And Steven Adams is setting those screens. But you want the other four guys in that lineup to be able to have the ball in their hands and be able to play on and off the ball. That's kind of one of those traits that he'll give you.

AMIT MANN: That's beautiful. I should've given a warning to Raptor fans before the Desmond Bane stuff. Because that's a sour spot for fans around here, knowing that they could have had him. And that was the year that the they took--


AMIT MANN: --Malachi Flynn instead.

DAMICHAEL COLE: That's where they took Malachi Finn, yeah.

AMIT MANN: But it comes up every couple months, I swear.


AMIT MANN: It comes up every few months that this-- they could've had Desmond Bane. But to your point, I mean, the Raptors, like, you know, Pascal Siakam is one point. But players like Scottie Barnes, OG Anunoby, them understanding how to be secondary playmakers, because they're not always gonna be on ball.

Or even like-- I was looking at the Clippers. And unfortunately, they lost to the Suns. But had they been healthy, had Kawhi been healthy, I think they probably would've beat them. And there was a moment where I'm looking at the court, I'm like, they got five guys that can run pick and roll right now on the court. That's crazy to me, man. That's crazy.


AMIT MANN: And that's the future, kind of, right?

DAMICHAEL COLE: That's where we are. I mean, you want the bigs to become, you know, more versatile within today's games. Because that's what we're seeing. You're seeing a lot of big men who are ball handling and things like that. But we're also seeing a lot of, you know, dribble handoffs and things, where the big mens are pretty much at the top of the key, dribbling around. There making these passes, where our guards are cutting back door and things like that.

And Darko, again, with the Grizzlies, with you know, guys like Jaren Jackson Jr. And with Des, from the cutting perspective, Desmond Bane and Steven Adams had a very good rapport as-- as a cutter. So, I mean, he is a-- he's a very big part of what this team has done, Darko, that is.

AMIT MANN: Yeah. And the cutting has been a big part of what the Raptors are trying to do within their current offensive philosophy. However, I mean, I've said it a few times on these podcasts. You know, we're talking about the future coaches, or who could be future coaches on the Raptors.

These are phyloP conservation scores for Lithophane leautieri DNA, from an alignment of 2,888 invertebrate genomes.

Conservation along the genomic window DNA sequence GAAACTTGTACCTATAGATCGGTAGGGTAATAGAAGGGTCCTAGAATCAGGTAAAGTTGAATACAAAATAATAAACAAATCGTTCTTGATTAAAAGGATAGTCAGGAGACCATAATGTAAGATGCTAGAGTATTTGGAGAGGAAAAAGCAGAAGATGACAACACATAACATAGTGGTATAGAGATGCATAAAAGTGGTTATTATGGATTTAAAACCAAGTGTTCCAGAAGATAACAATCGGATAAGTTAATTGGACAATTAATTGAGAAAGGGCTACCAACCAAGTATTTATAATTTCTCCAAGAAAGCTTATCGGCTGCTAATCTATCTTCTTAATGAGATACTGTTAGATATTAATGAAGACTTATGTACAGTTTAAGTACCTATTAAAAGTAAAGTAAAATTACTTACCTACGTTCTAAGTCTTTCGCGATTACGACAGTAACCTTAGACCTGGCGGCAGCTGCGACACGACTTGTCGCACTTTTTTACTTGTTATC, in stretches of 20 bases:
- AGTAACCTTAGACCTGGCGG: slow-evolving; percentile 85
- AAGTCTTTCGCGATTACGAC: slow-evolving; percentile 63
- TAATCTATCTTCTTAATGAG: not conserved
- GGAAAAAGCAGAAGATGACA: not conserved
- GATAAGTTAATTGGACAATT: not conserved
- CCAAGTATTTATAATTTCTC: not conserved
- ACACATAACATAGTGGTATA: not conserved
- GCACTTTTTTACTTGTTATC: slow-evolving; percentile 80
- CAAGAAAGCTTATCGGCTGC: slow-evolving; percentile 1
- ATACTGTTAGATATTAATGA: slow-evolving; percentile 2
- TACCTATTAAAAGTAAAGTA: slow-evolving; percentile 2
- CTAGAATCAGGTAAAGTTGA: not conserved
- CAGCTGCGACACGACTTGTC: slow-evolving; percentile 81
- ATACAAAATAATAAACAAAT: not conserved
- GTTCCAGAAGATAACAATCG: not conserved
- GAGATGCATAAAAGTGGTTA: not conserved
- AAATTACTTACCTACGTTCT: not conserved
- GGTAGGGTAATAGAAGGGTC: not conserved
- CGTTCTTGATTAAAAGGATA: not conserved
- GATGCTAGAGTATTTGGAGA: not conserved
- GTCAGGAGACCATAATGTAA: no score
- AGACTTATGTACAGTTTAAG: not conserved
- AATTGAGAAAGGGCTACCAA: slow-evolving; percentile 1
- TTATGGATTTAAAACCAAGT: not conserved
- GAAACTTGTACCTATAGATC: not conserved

The cutting was good, but it could've been a lot better. And the halfcourt offense had some legs to it. But there could definitely could've been more movement, more off-ball movement. And also, understanding how to cut. You know, it's a valuable skill, knowing how to cut, knowing how to be that second side action and understanding how to manipulate defenses when you don't have the ball. It's really, really important.

And for the Raptors, when they have so many like-size players-- and some of them, you know, aren't the best shooters right now-- being able to cut and read, like, a little bit faster means everything. So that's actually-- that's very exciting. If he were to become the coach of the Raptors, I think he'd be able to really have a lot of fun with, you know, an OG, a Scottie Barnes, especially a Scottie Barnes.

He's an open book right now, so much potential. Kind of, the world is his oyster. He's gonna be-- you know, during-- during the off season, gonna be working on, you know, several different parts of his game. But someone like him I think could really help--


AMIT MANN: --Scottie, you know?

DAMICHAEL COLE: --perfect example, perfect example right there. Scottie is the perfect example. From afar, I remember when he came in the League, you knew he had the potential to do, you know, the points, the rebounds, assists, and kind of be an all-around guy. And that's kind of what-- in Darko's mind, you know, that's kind of where his tutelage shows, again, with Desmond Bane.


DAMICHAEL COLE: It's what he's working on the most with Ziaire Williams. And that-- you know, a guy like Scottie Barnes, I could see him, you know, relishing in that role.

AMIT MANN: How does he-- how is he with players, player-coach relationships? How does that go? I could see, you know, just going off what you're saying, that there could be some tough conversations. But, you know, if, in the end, you are helping this person reach their full potential, most players are OK with that.

DAMICHAEL COLE: And that's all it comes down to.


DAMICHAEL COLE: You know, Zi-- I don't think Ziaire had fun playing that point guard position in Summer League, when he's coming past halfcourt, dribbling the ball, you know, and, like, looking down at the ball, and sometimes having turnovers, and things like that. But they weren't gonna stop. Same thing with Desmond Bane. He's turning the ball over and he's like, man, just let me go back to shoot guard. No.


DAMICHAEL COLE: No. It's uncomfortable from that perspective. But when the results start to show, that's when, you know, you get real excited. But the players love him. Again, his buzzword is swag. So, like--

AMIT MANN: I love that so much.

DAMICHAEL COLE: When you hear the Grizzlies-- we talk about the confidence of the Grizzlies. I'm sure, you know, you guys have heard about the trash talking. And everyone hears it, right? In the locker room, the coaches, Taylor Jenkins is, you know, the speaker for the Grizzlies. So he says, oh, it's our swag, it's our confidence. But it's Darko who's kind of using that word in the practices a little bit more. So it's kind of-- Taylor is kind of the speaker for Darko, from that perspective as well. Because again, the players, when they talk about-- the players don't say swag as much. They kind of, like, use it as, like, Darko's a little outdated, you know? Because he's saying swag.

AMIT MANN: Yeah. It's like when a da-- if a dad says swag, right?

DAMICHAEL COLE: Yep, exactly.

AMIT MANN: It's kind of like that.

DAMICHAEL COLE: That's exactly how-- it's exactly how they view it.

AMIT MANN: Yeah. Yeah, yeah, yeah, yeah.

DAMICHAEL COLE: So-- but it's a fun thing to them.